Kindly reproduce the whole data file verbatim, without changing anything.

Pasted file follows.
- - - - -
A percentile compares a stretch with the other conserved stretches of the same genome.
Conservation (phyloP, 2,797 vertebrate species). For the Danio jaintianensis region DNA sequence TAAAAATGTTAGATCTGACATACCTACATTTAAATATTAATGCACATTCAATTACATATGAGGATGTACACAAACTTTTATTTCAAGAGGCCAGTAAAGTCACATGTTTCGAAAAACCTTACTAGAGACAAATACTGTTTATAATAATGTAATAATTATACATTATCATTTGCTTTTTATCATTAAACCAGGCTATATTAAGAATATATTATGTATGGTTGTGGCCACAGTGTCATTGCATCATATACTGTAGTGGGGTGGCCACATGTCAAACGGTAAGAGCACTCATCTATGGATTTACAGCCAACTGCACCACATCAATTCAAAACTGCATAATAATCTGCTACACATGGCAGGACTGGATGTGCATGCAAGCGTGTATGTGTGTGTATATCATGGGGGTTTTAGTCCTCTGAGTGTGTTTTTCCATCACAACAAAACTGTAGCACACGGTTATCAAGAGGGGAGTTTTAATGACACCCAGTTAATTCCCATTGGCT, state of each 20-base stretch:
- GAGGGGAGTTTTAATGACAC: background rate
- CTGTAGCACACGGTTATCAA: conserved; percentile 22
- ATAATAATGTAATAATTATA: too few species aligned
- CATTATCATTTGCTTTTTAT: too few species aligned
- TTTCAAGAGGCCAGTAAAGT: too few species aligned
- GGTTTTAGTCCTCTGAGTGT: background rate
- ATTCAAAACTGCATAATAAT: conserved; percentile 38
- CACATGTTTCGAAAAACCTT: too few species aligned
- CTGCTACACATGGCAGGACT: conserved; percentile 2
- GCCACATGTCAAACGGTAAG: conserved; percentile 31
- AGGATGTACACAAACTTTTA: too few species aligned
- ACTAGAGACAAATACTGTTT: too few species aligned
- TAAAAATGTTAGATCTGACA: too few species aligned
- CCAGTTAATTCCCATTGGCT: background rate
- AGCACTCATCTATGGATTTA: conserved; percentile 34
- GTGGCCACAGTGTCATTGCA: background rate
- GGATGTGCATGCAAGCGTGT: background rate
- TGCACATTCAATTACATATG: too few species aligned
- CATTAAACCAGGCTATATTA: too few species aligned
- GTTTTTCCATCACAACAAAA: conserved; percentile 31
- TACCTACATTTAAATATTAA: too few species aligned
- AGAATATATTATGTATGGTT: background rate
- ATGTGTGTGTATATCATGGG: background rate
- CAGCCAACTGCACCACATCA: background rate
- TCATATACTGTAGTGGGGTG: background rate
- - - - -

A percentile compares a stretch with the other conserved stretches of the same genome.
Conservation (phyloP, 2,797 vertebrate species). For the Danio jaintianensis region DNA sequence TAAAAATGTTAGATCTGACATACCTACATTTAAATATTAATGCACATTCAATTACATATGAGGATGTACACAAACTTTTATTTCAAGAGGCCAGTAAAGTCACATGTTTCGAAAAACCTTACTAGAGACAAATACTGTTTATAATAATGTAATAATTATACATTATCATTTGCTTTTTATCATTAAACCAGGCTATATTAAGAATATATTATGTATGGTTGTGGCCACAGTGTCATTGCATCATATACTGTAGTGGGGTGGCCACATGTCAAACGGTAAGAGCACTCATCTATGGATTTACAGCCAACTGCACCACATCAATTCAAAACTGCATAATAATCTGCTACACATGGCAGGACTGGATGTGCATGCAAGCGTGTATGTGTGTGTATATCATGGGGGTTTTAGTCCTCTGAGTGTGTTTTTCCATCACAACAAAACTGTAGCACACGGTTATCAAGAGGGGAGTTTTAATGACACCCAGTTAATTCCCATTGGCT, state of each 20-base stretch:
- GAGGGGAGTTTTAATGACAC: background rate
- CTGTAGCACACGGTTATCAA: conserved; percentile 22
- ATAATAATGTAATAATTATA: too few species aligned
- CATTATCATTTGCTTTTTAT: too few species aligned
- TTTCAAGAGGCCAGTAAAGT: too few species aligned
- GGTTTTAGTCCTCTGAGTGT: background rate
- ATTCAAAACTGCATAATAAT: conserved; percentile 38
- CACATGTTTCGAAAAACCTT: too few species aligned
- CTGCTACACATGGCAGGACT: conserved; percentile 2
- GCCACATGTCAAACGGTAAG: conserved; percentile 31
- AGGATGTACACAAACTTTTA: too few species aligned
- ACTAGAGACAAATACTGTTT: too few species aligned
- TAAAAATGTTAGATCTGACA: too few species aligned
- CCAGTTAATTCCCATTGGCT: background rate
- AGCACTCATCTATGGATTTA: conserved; percentile 34
- GTGGCCACAGTGTCATTGCA: background rate
- GGATGTGCATGCAAGCGTGT: background rate
- TGCACATTCAATTACATATG: too few species aligned
- CATTAAACCAGGCTATATTA: too few species aligned
- GTTTTTCCATCACAACAAAA: conserved; percentile 31
- TACCTACATTTAAATATTAA: too few species aligned
- AGAATATATTATGTATGGTT: background rate
- ATGTGTGTGTATATCATGGG: background rate
- CAGCCAACTGCACCACATCA: background rate
- TCATATACTGTAGTGGGGTG: background rate